Saturday, December 1, 2012

More New Yorker validation...

Anthony Lane on the new film "Killing Them Softly:"

Why haven’t more movies stolen from George V. Higgins? He died in 1999, but his work remains a trove, begging to be raided for linguistic loot. If you want to grade postwar novelists on the strength of their ears alone—how fast they prick up at the crackle and blare of American speech—then Higgins and Elmore Leonard, you could argue, lead the pack, ahead of more distinguished names.

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Writing about the same film, around the same time, for the same magazine's online edition (cold looks when they pass in the hall?) Richard Brody proves himself to be a true hipster by asserting that "storytelling is the most overrated value and misattributed term in the world of moviemaking." Luckily, by the time he gets to his big finish, Brody is saying something a bit different, making a point that reflects a degree of cluelessness about how the process of film production actually works:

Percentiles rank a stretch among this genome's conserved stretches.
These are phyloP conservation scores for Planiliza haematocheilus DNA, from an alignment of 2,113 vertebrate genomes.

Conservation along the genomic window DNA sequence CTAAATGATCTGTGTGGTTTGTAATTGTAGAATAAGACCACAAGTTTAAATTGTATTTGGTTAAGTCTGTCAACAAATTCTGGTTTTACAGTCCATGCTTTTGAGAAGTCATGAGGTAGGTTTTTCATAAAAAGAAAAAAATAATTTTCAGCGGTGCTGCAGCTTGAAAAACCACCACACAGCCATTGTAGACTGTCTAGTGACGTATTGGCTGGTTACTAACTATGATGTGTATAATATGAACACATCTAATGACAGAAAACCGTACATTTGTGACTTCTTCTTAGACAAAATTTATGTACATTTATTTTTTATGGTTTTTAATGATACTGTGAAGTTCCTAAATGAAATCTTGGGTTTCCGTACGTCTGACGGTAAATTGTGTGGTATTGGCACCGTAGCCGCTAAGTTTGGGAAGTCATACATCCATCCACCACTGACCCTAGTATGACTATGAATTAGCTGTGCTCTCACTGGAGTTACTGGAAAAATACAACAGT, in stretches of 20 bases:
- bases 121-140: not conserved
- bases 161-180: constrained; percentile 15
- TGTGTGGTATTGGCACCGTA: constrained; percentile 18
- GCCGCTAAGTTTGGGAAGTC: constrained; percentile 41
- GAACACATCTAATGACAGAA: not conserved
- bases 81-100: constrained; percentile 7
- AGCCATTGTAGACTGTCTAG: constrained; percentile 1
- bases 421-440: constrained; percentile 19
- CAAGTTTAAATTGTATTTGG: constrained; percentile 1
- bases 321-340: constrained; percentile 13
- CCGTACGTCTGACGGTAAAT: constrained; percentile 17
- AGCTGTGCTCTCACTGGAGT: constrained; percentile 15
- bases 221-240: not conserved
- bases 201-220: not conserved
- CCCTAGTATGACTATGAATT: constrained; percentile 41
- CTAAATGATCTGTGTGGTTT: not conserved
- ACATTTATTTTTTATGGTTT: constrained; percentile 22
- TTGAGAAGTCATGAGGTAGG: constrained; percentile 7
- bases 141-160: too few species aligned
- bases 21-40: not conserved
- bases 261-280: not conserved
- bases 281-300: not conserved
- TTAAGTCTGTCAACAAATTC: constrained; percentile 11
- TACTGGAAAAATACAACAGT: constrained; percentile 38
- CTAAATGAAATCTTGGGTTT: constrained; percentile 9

…this mode of bare-bones storytelling—in which a pared-down framework of facts is presented, tightly and narrowly, as if foregrounding the plot and locating all traces of character in the actors’ performance—is one of the dominant trends of contemporary filmmaking. It doesn’t just serve the goal of brisk entertainment: it reflects the desire to pass the fiction off as objective truth—in order to convey as all the more self-evident the filmmaker’s political point.
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